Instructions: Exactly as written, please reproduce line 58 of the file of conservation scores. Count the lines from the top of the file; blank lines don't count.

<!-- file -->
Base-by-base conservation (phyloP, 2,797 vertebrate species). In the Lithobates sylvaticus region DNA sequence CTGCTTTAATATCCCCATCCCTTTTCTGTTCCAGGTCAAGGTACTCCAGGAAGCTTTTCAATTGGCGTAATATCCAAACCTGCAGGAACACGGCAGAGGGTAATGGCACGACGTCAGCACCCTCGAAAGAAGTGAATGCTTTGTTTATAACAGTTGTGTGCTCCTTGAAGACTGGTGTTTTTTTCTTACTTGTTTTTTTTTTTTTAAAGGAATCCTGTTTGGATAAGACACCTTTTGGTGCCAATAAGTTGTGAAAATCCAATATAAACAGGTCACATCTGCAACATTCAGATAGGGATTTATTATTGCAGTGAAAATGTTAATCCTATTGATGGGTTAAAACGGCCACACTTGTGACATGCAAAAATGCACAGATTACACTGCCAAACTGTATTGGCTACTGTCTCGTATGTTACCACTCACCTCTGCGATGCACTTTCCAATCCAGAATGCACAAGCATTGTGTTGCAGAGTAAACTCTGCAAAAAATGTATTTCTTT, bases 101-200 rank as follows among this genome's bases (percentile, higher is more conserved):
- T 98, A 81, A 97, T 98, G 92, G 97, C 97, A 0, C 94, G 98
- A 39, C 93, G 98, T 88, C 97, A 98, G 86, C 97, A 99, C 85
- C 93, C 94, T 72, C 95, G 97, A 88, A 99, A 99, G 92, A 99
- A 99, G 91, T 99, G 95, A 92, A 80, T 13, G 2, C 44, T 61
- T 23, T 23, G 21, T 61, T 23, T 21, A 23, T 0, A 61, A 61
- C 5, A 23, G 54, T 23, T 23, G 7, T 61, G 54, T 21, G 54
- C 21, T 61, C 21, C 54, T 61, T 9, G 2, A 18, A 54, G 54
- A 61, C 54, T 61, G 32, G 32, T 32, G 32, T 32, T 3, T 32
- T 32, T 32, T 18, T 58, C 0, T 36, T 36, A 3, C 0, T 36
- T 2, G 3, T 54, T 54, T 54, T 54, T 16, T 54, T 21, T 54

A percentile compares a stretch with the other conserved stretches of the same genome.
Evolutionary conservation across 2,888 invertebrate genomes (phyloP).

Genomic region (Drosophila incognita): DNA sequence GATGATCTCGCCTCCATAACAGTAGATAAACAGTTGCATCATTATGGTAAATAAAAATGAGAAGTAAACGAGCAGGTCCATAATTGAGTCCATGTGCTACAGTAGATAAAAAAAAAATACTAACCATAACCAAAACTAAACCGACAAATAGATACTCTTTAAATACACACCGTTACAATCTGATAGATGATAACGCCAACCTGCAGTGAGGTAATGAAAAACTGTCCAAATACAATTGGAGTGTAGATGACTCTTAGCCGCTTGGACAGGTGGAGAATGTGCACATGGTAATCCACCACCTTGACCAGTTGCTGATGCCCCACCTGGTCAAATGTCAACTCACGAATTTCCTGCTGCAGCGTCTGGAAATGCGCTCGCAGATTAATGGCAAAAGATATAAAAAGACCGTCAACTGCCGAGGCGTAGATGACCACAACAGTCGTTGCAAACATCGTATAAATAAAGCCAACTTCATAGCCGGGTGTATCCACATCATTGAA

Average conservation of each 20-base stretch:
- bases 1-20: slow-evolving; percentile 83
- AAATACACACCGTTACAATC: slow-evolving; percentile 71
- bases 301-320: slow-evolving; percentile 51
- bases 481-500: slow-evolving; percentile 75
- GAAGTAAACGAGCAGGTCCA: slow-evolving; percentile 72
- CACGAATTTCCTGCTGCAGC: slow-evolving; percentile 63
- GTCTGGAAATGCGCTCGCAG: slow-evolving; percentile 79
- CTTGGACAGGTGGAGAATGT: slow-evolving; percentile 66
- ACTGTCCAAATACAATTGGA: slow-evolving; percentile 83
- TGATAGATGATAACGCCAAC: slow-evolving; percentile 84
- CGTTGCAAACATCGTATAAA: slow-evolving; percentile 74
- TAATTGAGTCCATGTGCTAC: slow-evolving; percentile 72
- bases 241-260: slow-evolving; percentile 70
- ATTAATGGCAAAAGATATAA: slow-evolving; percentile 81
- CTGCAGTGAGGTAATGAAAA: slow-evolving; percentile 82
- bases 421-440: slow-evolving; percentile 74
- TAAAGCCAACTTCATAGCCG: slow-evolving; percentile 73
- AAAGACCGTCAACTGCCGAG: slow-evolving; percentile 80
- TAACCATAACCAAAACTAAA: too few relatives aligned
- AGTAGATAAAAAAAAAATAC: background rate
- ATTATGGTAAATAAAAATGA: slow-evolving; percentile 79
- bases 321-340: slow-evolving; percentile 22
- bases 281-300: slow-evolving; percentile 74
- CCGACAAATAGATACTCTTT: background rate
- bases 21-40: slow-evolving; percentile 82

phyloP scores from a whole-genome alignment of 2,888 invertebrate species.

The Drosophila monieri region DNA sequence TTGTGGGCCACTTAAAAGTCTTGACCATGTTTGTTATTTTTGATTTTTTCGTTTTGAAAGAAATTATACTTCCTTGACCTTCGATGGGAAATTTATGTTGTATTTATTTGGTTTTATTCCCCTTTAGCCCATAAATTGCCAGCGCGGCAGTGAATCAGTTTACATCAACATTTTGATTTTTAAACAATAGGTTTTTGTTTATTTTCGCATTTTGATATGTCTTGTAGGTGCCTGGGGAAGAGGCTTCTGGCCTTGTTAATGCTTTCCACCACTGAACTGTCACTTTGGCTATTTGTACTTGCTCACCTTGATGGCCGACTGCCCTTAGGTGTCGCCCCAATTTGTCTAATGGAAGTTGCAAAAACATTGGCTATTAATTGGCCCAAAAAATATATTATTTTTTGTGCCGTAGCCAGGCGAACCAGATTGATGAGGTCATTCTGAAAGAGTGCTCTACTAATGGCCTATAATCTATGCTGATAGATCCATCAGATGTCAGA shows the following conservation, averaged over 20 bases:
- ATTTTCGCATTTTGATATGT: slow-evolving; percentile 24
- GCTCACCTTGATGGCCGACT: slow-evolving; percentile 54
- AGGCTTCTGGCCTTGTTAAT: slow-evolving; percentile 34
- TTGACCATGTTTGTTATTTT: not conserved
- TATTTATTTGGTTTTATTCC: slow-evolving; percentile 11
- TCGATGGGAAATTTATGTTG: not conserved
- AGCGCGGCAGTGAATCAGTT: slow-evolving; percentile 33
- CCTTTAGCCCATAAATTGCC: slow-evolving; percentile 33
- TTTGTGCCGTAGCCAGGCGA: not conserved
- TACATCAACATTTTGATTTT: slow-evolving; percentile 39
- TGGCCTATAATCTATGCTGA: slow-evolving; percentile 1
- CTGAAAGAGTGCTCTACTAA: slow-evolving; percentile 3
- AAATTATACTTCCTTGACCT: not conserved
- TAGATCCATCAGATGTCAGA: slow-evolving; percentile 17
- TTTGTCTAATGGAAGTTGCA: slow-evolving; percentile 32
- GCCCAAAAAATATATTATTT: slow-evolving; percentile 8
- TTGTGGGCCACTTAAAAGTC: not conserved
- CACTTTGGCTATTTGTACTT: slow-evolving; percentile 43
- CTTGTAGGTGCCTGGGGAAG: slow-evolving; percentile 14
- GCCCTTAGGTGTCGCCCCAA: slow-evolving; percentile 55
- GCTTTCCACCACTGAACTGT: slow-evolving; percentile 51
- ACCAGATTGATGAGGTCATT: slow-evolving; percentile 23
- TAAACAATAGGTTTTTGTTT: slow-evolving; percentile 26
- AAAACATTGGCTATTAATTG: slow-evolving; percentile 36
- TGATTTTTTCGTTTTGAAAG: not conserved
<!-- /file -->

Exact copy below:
- GCCCAAAAAATATATTATTT: slow-evolving; percentile 8